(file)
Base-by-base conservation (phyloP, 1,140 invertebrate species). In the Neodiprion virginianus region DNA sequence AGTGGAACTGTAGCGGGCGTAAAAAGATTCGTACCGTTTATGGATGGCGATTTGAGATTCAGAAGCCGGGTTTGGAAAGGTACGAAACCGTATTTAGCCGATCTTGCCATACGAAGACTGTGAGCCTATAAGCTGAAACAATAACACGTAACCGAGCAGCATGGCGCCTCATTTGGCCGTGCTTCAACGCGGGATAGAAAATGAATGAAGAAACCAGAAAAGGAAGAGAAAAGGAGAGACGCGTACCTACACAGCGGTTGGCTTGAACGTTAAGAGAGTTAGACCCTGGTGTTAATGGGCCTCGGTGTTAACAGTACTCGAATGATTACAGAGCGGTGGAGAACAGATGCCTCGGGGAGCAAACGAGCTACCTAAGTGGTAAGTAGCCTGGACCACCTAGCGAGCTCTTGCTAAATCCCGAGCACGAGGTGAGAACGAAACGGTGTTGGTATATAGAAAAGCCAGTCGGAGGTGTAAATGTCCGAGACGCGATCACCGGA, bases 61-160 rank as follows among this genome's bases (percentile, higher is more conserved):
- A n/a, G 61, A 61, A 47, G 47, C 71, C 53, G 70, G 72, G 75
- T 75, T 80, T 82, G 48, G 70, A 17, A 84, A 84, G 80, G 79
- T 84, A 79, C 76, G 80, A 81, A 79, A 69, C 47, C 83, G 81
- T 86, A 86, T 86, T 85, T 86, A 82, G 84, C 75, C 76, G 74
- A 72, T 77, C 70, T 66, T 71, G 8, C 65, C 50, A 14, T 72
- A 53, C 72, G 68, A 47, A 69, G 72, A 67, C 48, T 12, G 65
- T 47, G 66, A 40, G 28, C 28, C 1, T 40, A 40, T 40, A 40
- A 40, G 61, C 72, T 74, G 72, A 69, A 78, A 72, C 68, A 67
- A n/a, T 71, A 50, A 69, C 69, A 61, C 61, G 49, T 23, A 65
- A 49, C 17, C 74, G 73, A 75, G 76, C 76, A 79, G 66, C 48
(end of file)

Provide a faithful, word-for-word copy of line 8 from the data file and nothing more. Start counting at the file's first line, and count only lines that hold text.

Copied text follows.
- T 47, G 66, A 40, G 28, C 28, C 1, T 40, A 40, T 40, A 40